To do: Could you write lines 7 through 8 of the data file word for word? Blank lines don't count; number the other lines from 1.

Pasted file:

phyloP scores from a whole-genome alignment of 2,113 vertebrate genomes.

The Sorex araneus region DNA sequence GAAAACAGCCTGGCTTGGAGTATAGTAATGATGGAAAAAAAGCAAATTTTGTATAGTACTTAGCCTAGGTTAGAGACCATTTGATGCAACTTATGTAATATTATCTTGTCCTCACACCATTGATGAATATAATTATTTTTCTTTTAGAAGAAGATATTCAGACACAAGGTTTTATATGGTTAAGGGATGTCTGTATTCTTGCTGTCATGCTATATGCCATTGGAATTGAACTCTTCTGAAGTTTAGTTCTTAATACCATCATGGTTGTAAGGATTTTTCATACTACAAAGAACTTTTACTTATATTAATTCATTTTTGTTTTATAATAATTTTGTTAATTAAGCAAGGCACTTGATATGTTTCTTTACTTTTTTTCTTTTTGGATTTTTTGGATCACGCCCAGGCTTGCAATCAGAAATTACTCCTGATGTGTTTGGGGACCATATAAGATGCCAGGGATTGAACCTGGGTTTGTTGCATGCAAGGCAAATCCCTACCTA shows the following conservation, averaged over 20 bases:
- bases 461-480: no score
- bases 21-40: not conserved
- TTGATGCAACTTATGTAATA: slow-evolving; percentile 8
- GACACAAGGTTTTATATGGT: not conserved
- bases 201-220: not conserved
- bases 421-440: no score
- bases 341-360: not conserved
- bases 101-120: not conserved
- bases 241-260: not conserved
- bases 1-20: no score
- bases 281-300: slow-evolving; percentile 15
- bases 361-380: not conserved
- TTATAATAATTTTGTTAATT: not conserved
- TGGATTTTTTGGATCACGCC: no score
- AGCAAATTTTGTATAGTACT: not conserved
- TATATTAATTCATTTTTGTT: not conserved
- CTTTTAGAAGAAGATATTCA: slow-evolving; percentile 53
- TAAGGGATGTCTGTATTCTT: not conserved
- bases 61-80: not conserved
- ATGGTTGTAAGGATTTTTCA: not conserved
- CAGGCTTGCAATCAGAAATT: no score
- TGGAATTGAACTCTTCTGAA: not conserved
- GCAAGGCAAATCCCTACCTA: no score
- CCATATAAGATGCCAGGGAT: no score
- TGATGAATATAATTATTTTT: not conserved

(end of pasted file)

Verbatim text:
- bases 201-220: not conserved
- bases 421-440: no score